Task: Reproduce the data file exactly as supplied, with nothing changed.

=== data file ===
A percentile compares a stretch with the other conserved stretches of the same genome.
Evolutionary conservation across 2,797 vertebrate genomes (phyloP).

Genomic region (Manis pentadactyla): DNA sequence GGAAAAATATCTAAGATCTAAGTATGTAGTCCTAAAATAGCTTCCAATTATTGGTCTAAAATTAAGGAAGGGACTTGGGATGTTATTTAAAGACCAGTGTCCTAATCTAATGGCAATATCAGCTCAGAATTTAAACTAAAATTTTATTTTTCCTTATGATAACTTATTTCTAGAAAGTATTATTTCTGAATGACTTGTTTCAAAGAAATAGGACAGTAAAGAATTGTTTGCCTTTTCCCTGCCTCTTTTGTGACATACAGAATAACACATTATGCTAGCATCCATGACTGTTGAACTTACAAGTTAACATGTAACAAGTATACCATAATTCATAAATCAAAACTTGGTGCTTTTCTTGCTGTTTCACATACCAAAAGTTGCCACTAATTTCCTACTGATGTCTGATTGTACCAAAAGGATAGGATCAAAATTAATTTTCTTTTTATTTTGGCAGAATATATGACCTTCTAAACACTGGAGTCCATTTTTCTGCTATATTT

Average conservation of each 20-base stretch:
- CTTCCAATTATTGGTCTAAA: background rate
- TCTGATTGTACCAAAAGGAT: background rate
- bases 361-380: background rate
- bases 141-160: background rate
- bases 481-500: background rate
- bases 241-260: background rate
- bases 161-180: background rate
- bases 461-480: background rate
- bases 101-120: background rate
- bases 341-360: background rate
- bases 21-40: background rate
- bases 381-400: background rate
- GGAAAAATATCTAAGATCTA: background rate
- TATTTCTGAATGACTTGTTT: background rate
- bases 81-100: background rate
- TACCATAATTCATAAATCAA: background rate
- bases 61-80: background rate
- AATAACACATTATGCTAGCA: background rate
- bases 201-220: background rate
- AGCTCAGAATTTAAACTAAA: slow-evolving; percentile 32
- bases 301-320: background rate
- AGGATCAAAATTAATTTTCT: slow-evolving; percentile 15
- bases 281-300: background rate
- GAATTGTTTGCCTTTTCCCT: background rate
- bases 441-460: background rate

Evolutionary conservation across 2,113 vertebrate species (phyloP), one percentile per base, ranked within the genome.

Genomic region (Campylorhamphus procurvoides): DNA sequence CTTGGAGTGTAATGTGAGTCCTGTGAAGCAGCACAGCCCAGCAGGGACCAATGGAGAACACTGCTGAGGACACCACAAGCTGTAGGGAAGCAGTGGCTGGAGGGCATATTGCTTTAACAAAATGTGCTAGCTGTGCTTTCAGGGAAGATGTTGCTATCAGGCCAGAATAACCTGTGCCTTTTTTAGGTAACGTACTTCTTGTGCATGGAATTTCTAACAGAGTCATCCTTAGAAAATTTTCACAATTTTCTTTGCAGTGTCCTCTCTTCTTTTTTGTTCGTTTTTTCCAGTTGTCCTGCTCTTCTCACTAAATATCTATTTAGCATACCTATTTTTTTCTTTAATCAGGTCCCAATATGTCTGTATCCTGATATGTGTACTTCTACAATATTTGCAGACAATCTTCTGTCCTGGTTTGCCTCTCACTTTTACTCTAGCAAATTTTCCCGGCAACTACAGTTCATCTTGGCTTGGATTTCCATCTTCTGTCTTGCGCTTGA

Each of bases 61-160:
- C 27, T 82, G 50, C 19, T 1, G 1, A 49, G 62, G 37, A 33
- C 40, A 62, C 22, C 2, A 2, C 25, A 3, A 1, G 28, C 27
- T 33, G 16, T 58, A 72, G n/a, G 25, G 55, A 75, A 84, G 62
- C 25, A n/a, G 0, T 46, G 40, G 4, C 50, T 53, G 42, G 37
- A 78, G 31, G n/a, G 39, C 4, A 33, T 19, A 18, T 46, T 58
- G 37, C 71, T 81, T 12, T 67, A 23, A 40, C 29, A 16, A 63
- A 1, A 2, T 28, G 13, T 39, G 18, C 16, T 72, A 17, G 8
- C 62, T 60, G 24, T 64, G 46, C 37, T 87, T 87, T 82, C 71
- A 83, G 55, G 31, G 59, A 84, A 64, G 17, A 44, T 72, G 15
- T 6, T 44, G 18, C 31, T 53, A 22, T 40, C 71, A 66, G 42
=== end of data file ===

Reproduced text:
A percentile compares a stretch with the other conserved stretches of the same genome.
Evolutionary conservation across 2,797 vertebrate genomes (phyloP).

Genomic region (Manis pentadactyla): DNA sequence GGAAAAATATCTAAGATCTAAGTATGTAGTCCTAAAATAGCTTCCAATTATTGGTCTAAAATTAAGGAAGGGACTTGGGATGTTATTTAAAGACCAGTGTCCTAATCTAATGGCAATATCAGCTCAGAATTTAAACTAAAATTTTATTTTTCCTTATGATAACTTATTTCTAGAAAGTATTATTTCTGAATGACTTGTTTCAAAGAAATAGGACAGTAAAGAATTGTTTGCCTTTTCCCTGCCTCTTTTGTGACATACAGAATAACACATTATGCTAGCATCCATGACTGTTGAACTTACAAGTTAACATGTAACAAGTATACCATAATTCATAAATCAAAACTTGGTGCTTTTCTTGCTGTTTCACATACCAAAAGTTGCCACTAATTTCCTACTGATGTCTGATTGTACCAAAAGGATAGGATCAAAATTAATTTTCTTTTTATTTTGGCAGAATATATGACCTTCTAAACACTGGAGTCCATTTTTCTGCTATATTT

Average conservation of each 20-base stretch:
- CTTCCAATTATTGGTCTAAA: background rate
- TCTGATTGTACCAAAAGGAT: background rate
- bases 361-380: background rate
- bases 141-160: background rate
- bases 481-500: background rate
- bases 241-260: background rate
- bases 161-180: background rate
- bases 461-480: background rate
- bases 101-120: background rate
- bases 341-360: background rate
- bases 21-40: background rate
- bases 381-400: background rate
- GGAAAAATATCTAAGATCTA: background rate
- TATTTCTGAATGACTTGTTT: background rate
- bases 81-100: background rate
- TACCATAATTCATAAATCAA: background rate
- bases 61-80: background rate
- AATAACACATTATGCTAGCA: background rate
- bases 201-220: background rate
- AGCTCAGAATTTAAACTAAA: slow-evolving; percentile 32
- bases 301-320: background rate
- AGGATCAAAATTAATTTTCT: slow-evolving; percentile 15
- bases 281-300: background rate
- GAATTGTTTGCCTTTTCCCT: background rate
- bases 441-460: background rate

Evolutionary conservation across 2,113 vertebrate species (phyloP), one percentile per base, ranked within the genome.

Genomic region (Campylorhamphus procurvoides): DNA sequence CTTGGAGTGTAATGTGAGTCCTGTGAAGCAGCACAGCCCAGCAGGGACCAATGGAGAACACTGCTGAGGACACCACAAGCTGTAGGGAAGCAGTGGCTGGAGGGCATATTGCTTTAACAAAATGTGCTAGCTGTGCTTTCAGGGAAGATGTTGCTATCAGGCCAGAATAACCTGTGCCTTTTTTAGGTAACGTACTTCTTGTGCATGGAATTTCTAACAGAGTCATCCTTAGAAAATTTTCACAATTTTCTTTGCAGTGTCCTCTCTTCTTTTTTGTTCGTTTTTTCCAGTTGTCCTGCTCTTCTCACTAAATATCTATTTAGCATACCTATTTTTTTCTTTAATCAGGTCCCAATATGTCTGTATCCTGATATGTGTACTTCTACAATATTTGCAGACAATCTTCTGTCCTGGTTTGCCTCTCACTTTTACTCTAGCAAATTTTCCCGGCAACTACAGTTCATCTTGGCTTGGATTTCCATCTTCTGTCTTGCGCTTGA

Each of bases 61-160:
- C 27, T 82, G 50, C 19, T 1, G 1, A 49, G 62, G 37, A 33
- C 40, A 62, C 22, C 2, A 2, C 25, A 3, A 1, G 28, C 27
- T 33, G 16, T 58, A 72, G n/a, G 25, G 55, A 75, A 84, G 62
- C 25, A n/a, G 0, T 46, G 40, G 4, C 50, T 53, G 42, G 37
- A 78, G 31, G n/a, G 39, C 4, A 33, T 19, A 18, T 46, T 58
- G 37, C 71, T 81, T 12, T 67, A 23, A 40, C 29, A 16, A 63
- A 1, A 2, T 28, G 13, T 39, G 18, C 16, T 72, A 17, G 8
- C 62, T 60, G 24, T 64, G 46, C 37, T 87, T 87, T 82, C 71
- A 83, G 55, G 31, G 59, A 84, A 64, G 17, A 44, T 72, G 15
- T 6, T 44, G 18, C 31, T 53, A 22, T 40, C 71, A 66, G 42